Daughter of Smoke & Bone (Daughter of Smoke & Bone #1)
by Laini Taylor
Published September 27th 2011 by Little, Brown Books for Young Readers
Around the world, black handprints are appearing on doorways, scorched there by winged strangers who have crept through a slit in the sky.
In a dark and dusty shop, a devil’s supply of human teeth grown dangerously low.
And in the tangled lanes of Prague, a young art student is about to be caught up in a brutal otherworldly war.
Meet Karou. She fills her sketchbooks with monsters that may or may not be real; she’s prone to disappearing on mysterious “errands”; she speaks many languages–not all of them human; and her bright blue hair actually grows out of her head that color. Who is she? That is the question that haunts her, and she’s about to find out.
When one of the strangers–beautiful, haunted Akiva–fixes his fire-colored eyes on her in an alley in Marrakesh, the result is blood and starlight, secrets unveiled, and a star-crossed love whose roots drink deep of a violent past. But will Karou live to regret learning the truth about herself?
Synopsis from Goodreads
I am becoming notorious for not reading good books until everyone else has made it impossible to avoid. When do you think I will learn? I don’t know if it was the cover that turned me off, or just that fact that absolutely every single person I ever met was jumping on the DoSaB love train. Whatever the reason, I finally broke down and read it for the sake of my book club. I will freely admit, however, that I should have read it long before now. Have I learned my lesson? Doubtful.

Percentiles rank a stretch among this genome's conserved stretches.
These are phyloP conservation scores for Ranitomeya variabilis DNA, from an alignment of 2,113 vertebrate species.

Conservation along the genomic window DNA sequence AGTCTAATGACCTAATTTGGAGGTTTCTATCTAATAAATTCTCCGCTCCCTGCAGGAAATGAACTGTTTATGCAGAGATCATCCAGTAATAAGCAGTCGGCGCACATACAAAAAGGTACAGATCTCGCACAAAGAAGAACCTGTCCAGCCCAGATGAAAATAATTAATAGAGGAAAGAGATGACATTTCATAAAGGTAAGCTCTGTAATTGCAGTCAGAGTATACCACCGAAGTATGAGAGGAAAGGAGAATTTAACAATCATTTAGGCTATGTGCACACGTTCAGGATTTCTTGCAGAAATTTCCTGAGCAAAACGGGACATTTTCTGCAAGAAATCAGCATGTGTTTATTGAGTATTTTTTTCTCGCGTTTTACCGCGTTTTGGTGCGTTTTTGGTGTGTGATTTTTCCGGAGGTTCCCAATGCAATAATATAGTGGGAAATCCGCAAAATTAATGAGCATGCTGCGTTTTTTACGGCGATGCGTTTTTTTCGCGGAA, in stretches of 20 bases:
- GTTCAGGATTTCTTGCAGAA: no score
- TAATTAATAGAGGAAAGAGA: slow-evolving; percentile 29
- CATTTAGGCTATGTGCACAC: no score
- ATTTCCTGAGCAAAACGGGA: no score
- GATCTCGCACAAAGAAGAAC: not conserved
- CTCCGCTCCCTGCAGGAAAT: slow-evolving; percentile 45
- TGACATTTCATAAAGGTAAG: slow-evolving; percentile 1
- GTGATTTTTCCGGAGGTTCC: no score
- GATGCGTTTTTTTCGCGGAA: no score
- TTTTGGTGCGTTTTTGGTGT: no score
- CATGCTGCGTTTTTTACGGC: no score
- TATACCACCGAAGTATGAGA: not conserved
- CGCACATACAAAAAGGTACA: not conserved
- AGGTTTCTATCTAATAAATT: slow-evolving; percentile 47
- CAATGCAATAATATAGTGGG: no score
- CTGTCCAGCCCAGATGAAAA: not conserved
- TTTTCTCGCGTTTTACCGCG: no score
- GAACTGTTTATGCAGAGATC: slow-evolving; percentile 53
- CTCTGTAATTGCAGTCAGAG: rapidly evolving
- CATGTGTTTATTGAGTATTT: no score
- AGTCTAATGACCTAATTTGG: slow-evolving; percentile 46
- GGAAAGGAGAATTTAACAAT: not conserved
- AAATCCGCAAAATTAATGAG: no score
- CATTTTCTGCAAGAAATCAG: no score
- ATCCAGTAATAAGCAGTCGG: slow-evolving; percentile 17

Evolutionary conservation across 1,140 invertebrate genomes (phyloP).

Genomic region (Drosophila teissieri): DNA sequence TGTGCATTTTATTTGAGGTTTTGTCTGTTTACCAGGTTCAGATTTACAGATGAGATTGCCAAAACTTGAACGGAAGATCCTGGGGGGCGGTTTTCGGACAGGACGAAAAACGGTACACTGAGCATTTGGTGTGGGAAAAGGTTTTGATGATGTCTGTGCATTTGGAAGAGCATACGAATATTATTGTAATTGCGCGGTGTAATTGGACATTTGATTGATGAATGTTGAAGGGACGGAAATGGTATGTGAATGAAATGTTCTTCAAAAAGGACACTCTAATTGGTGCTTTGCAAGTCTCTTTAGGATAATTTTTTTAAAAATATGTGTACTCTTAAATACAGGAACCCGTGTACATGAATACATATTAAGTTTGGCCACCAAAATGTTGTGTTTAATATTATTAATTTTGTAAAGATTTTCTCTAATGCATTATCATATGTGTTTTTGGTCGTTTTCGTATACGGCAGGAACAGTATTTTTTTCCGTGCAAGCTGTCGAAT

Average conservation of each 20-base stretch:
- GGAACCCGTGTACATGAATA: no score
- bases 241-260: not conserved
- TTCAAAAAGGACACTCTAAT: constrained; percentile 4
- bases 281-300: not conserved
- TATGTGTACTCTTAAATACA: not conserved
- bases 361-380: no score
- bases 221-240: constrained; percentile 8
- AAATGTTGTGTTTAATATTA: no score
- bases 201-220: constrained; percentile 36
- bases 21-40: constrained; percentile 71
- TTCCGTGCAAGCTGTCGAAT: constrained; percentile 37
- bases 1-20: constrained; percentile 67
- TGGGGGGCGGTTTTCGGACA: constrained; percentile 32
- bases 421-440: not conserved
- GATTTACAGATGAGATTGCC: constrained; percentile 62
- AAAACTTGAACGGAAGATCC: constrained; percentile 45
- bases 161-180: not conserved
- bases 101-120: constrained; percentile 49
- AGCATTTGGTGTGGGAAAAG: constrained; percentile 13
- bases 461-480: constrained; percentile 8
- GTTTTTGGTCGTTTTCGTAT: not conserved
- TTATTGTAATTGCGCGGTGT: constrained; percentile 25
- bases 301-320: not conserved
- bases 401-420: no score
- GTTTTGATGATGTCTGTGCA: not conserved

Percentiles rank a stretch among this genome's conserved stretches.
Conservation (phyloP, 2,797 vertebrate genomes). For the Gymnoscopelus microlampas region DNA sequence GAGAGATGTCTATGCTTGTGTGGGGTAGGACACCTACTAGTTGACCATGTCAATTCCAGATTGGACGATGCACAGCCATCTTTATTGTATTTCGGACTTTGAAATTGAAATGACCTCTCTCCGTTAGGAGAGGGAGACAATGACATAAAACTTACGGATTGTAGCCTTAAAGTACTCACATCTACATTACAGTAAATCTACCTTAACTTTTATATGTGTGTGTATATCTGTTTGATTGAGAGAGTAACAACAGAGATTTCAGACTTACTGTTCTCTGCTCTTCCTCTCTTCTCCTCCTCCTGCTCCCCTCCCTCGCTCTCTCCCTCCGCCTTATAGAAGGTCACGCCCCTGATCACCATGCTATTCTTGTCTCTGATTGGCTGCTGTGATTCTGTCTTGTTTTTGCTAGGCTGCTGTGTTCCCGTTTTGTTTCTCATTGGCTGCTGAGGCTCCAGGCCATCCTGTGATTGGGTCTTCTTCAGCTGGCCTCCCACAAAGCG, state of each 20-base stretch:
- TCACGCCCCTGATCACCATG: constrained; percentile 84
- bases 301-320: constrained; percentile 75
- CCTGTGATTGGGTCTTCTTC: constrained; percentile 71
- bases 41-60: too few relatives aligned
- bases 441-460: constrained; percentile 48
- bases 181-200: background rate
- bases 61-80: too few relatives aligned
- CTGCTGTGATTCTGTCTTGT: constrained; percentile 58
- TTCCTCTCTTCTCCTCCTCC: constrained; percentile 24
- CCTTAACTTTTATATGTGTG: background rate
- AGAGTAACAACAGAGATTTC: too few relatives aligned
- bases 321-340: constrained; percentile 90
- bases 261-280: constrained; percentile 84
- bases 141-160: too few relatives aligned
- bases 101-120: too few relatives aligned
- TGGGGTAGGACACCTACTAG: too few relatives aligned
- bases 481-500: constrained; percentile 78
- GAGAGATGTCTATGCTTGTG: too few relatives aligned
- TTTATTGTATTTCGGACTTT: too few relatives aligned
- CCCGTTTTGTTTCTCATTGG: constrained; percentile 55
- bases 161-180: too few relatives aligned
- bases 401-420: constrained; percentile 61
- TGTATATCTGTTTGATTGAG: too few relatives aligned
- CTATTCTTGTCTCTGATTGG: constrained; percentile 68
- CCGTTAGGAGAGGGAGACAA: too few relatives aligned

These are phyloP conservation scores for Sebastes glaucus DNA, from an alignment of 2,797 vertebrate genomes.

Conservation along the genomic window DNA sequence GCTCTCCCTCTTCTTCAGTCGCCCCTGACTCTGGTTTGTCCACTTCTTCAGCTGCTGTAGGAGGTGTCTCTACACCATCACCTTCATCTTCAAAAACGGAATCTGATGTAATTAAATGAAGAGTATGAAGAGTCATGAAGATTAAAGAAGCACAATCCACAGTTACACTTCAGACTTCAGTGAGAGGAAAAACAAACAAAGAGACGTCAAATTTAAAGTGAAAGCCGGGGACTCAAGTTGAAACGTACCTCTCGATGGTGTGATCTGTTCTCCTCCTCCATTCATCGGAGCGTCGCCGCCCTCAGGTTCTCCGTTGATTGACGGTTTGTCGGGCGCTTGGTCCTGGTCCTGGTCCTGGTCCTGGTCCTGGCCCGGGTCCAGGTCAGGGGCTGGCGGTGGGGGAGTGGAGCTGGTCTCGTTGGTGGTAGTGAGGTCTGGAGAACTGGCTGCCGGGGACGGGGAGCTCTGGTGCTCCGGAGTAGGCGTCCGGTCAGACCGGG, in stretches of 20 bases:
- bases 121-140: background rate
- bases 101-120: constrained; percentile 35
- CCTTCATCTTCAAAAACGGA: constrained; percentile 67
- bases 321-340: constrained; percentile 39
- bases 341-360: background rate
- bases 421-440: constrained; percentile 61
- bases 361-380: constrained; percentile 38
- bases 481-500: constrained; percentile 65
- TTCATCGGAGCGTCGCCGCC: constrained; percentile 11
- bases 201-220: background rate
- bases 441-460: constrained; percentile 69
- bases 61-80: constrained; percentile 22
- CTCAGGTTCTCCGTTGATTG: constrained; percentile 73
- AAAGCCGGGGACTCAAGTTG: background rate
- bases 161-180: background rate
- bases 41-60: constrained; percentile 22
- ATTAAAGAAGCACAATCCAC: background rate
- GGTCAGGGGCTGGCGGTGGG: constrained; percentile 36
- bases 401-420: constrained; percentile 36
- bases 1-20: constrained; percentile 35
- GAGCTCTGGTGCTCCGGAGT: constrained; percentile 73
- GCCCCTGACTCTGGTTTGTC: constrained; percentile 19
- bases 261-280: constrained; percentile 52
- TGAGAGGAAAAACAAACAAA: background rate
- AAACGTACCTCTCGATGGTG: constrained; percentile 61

I wasn’t really sure what to expect from this book, but no matter what I imagined, this was ten times better, I guarantee. Unique, is the word I would most use to describe this book. From the complex web of plot and back story, to the very setting. I mean, how many YA stories take place in Prague?! And though I have never been there, it all became very real to me.
I won’t go into detail about the plot, and I don’t even want to discuss the characters. I want everyone to go into reading this as in the dark as I was. And believe me when I say this is killing me, because I really want to tell you every detail, completely ruining it in every way! … But I won’t…
It was truly a great journey, falling down the rabbit hole. Laini Taylor’s writing style is most definitely purple in hue, but it fit perfectly with the story.
Consider my socks knocked off. That’s right, ladies and gents. I am sockless.